The Hawkeye-ification of the Marvel Universe has begun, and I couldn’t be happier! Hawkeye is one of Marvel Comics’ most critically acclaimed series these days, and for very good reason. It’s a new, more personable take on the life of a superhero, with the focus more on Clint Barton’s normal, everyday life. The superheroics are there, but Clint the landlord, lousy boyfriend and dog-owner seems to be infinitely more interesting. And now a lot of other Marvel comics are following Hawkeye‘s lead, especially in the All-New Marvel NOW! She-Hulk by Charles Soule seems headed in that direction. Superior Foes of Spider-Man by Nick Spencer definitely has that flavor. And now here comes the relaunch of Secret Avengers, which not only features Hawkeye as a character, but definitely borrows his style.
Which means we get a wacky, character-driven take on a new Avengers squad, and I, for one, very much enjoyed it. I think writer Ales Kot clearly devoured all of the Hawkeye trades before he started scripting Secret Avengers #1. And artist Michael Walsh definitely does his best to adhere to David Aja’s style. This is my kind of comic.
The Secret Avengers have been around for a few years now – ostensibly as a black-ops version of the normal Avengers – but I’ve never particularly seen them actually pull that off. I don’t think there’s ever been a mission in this title that couldn’t have been handled by the regular Avengers, let alone any other superhero team on the market. Frankly, I feel that way about a lot of supposed ‘black ops’ superhero teams. But that’s neither here nor there. Kot has decided to focus more on a grounded group of ‘secret agent’-style heroes, with an emphasis on the partnership between the Avengers and S.H.I.E.L.D. I think that’s a good premise for a series, keeping it distinct from the other Avengers titles out there – though who can really keep track of them all?
Kot’s team is Nick Fury Jr., Agent Coulson, Black Widow, Maria Hill, Spider-Woman, a reluctant Hawkeye and, as the surprise character, M.O.D.O.K. There’s always at least one surprise character. There are several plots and sub-plots going on, most notably MODOK building weapons for Maria Hill in secret, and Fury and Coulson battling the Fury on a space station – you remember the Fury, right? Classic Captain Britain villain? I don’t really think the Fury has any reason to tussling with these two agents on a space station, other than the obvious – and legitimately funny – Fury vs. Fury jokes. Hill and MODOK have nice chemistry, but Fury and Coulson still read to me like forced characters. They are still nothing more than Marvel’s weak attempt to bring popular movie characters into the comics. They need to stop trying to make Fury Jr. and Coulson happen, they’re not going to happen.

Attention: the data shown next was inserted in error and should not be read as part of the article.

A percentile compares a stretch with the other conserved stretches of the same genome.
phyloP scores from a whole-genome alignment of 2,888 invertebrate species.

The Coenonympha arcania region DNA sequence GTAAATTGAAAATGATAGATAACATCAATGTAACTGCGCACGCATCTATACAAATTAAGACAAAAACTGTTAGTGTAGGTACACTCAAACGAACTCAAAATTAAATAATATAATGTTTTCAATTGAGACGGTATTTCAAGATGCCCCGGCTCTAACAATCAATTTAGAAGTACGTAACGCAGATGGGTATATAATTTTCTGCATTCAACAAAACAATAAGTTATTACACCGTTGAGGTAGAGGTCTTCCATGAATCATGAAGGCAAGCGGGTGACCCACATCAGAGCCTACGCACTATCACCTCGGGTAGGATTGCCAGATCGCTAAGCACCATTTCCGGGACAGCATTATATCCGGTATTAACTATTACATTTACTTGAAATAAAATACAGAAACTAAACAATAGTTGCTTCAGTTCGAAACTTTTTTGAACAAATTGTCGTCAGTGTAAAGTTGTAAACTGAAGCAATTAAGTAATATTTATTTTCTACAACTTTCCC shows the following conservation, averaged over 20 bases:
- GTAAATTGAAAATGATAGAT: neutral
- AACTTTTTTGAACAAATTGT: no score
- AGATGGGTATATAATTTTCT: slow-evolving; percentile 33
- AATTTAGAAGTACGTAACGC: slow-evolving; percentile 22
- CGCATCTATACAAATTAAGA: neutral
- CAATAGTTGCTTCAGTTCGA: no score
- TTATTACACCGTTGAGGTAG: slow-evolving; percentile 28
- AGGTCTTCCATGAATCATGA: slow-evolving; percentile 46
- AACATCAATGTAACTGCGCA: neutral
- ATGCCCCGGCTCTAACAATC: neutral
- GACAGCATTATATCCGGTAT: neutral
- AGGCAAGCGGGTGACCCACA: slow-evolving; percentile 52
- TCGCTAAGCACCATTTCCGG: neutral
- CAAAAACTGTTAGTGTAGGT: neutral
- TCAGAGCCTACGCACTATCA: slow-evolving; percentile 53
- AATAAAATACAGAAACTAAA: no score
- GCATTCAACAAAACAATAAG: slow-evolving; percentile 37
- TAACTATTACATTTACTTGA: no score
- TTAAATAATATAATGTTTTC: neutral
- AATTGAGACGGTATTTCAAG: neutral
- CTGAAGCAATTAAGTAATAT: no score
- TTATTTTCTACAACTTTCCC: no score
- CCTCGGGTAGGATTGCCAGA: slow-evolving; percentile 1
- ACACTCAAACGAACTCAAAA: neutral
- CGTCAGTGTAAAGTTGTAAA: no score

On the plus side is a story about Hawkeye, Black Widow and Spider-Woman battling a bunch of AIM agents – and not just because of the gratuitous female nudity. Here is where the comparisons to Hawkeye are strongest, with some truly excellent character work, comically brilliant art and the clever use of in-panel icons to hide the nudity. We’re not talking adult style nudity, more like ‘fun at the spa’ kind of nudity, because that’s where the battle takes place. It’s a fun sequence that shows a lot of promise for this series. It’s witty, clever with the action beats, and is a strong outing for all three characters, and the issue as a whole.
The art by Walsh is a good fit to the series, and like I said before, it bears a strong resemblance to the style of David Aja from Hawkeye. Characters are slightly cartoony, though clearly designed to look like normal people. There’s a sloppiness to it that seems to just be Walsh’s style, with less of a focus on solid black lines. It’s done in an effort towards realism, and it definitely works. The characters look and emote like real people, while still being comic book characters. That is also part of the new Marvel style, and I’m a big fan.
Secret Avengers #1 is a solid start to the title’s All-New Marvel NOW! relaunch. There’s no telling how long this volume will last compared to the others, but seeing as how it closely follows the style, humor and character focus of Hawkeye and similar Marvel Comics, I’m hoping for a really good series. Not that any of us really needed another Avengers comic these days.
Rating – 8/10.